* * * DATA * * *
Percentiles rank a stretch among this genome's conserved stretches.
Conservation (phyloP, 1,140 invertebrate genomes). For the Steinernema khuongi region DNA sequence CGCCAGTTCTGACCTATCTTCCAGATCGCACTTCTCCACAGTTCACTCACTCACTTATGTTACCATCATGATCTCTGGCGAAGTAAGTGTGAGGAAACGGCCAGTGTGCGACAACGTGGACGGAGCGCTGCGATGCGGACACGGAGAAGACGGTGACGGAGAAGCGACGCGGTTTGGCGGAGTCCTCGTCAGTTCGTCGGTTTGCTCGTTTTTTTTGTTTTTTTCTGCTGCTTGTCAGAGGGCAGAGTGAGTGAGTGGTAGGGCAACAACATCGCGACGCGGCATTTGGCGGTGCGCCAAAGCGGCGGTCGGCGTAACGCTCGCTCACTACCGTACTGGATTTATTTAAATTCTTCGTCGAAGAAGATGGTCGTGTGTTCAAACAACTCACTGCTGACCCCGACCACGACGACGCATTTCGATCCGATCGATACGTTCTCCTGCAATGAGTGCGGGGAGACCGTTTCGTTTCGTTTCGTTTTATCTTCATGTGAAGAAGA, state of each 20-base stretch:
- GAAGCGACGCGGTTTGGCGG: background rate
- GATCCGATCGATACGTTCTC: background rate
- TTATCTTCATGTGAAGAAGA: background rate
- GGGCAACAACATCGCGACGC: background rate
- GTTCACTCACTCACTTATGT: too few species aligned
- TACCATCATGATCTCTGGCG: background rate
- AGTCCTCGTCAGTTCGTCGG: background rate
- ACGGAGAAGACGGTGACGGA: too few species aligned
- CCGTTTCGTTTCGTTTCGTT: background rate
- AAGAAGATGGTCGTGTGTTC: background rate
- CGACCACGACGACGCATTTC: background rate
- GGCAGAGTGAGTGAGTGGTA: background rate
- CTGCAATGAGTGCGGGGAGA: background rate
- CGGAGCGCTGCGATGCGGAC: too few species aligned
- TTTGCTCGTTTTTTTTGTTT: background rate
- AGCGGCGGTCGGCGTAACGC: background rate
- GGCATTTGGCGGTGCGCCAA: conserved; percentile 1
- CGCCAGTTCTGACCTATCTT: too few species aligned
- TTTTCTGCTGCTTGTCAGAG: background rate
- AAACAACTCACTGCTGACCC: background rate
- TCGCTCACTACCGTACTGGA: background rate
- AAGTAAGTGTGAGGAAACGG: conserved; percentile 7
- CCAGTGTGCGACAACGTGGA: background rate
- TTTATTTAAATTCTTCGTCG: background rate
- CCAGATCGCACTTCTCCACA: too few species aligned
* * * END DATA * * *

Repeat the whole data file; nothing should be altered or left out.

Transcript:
Percentiles rank a stretch among this genome's conserved stretches.
Conservation (phyloP, 1,140 invertebrate genomes). For the Steinernema khuongi region DNA sequence CGCCAGTTCTGACCTATCTTCCAGATCGCACTTCTCCACAGTTCACTCACTCACTTATGTTACCATCATGATCTCTGGCGAAGTAAGTGTGAGGAAACGGCCAGTGTGCGACAACGTGGACGGAGCGCTGCGATGCGGACACGGAGAAGACGGTGACGGAGAAGCGACGCGGTTTGGCGGAGTCCTCGTCAGTTCGTCGGTTTGCTCGTTTTTTTTGTTTTTTTCTGCTGCTTGTCAGAGGGCAGAGTGAGTGAGTGGTAGGGCAACAACATCGCGACGCGGCATTTGGCGGTGCGCCAAAGCGGCGGTCGGCGTAACGCTCGCTCACTACCGTACTGGATTTATTTAAATTCTTCGTCGAAGAAGATGGTCGTGTGTTCAAACAACTCACTGCTGACCCCGACCACGACGACGCATTTCGATCCGATCGATACGTTCTCCTGCAATGAGTGCGGGGAGACCGTTTCGTTTCGTTTCGTTTTATCTTCATGTGAAGAAGA, state of each 20-base stretch:
- GAAGCGACGCGGTTTGGCGG: background rate
- GATCCGATCGATACGTTCTC: background rate
- TTATCTTCATGTGAAGAAGA: background rate
- GGGCAACAACATCGCGACGC: background rate
- GTTCACTCACTCACTTATGT: too few species aligned
- TACCATCATGATCTCTGGCG: background rate
- AGTCCTCGTCAGTTCGTCGG: background rate
- ACGGAGAAGACGGTGACGGA: too few species aligned
- CCGTTTCGTTTCGTTTCGTT: background rate
- AAGAAGATGGTCGTGTGTTC: background rate
- CGACCACGACGACGCATTTC: background rate
- GGCAGAGTGAGTGAGTGGTA: background rate
- CTGCAATGAGTGCGGGGAGA: background rate
- CGGAGCGCTGCGATGCGGAC: too few species aligned
- TTTGCTCGTTTTTTTTGTTT: background rate
- AGCGGCGGTCGGCGTAACGC: background rate
- GGCATTTGGCGGTGCGCCAA: conserved; percentile 1
- CGCCAGTTCTGACCTATCTT: too few species aligned
- TTTTCTGCTGCTTGTCAGAG: background rate
- AAACAACTCACTGCTGACCC: background rate
- TCGCTCACTACCGTACTGGA: background rate
- AAGTAAGTGTGAGGAAACGG: conserved; percentile 7
- CCAGTGTGCGACAACGTGGA: background rate
- TTTATTTAAATTCTTCGTCG: background rate
- CCAGATCGCACTTCTCCACA: too few species aligned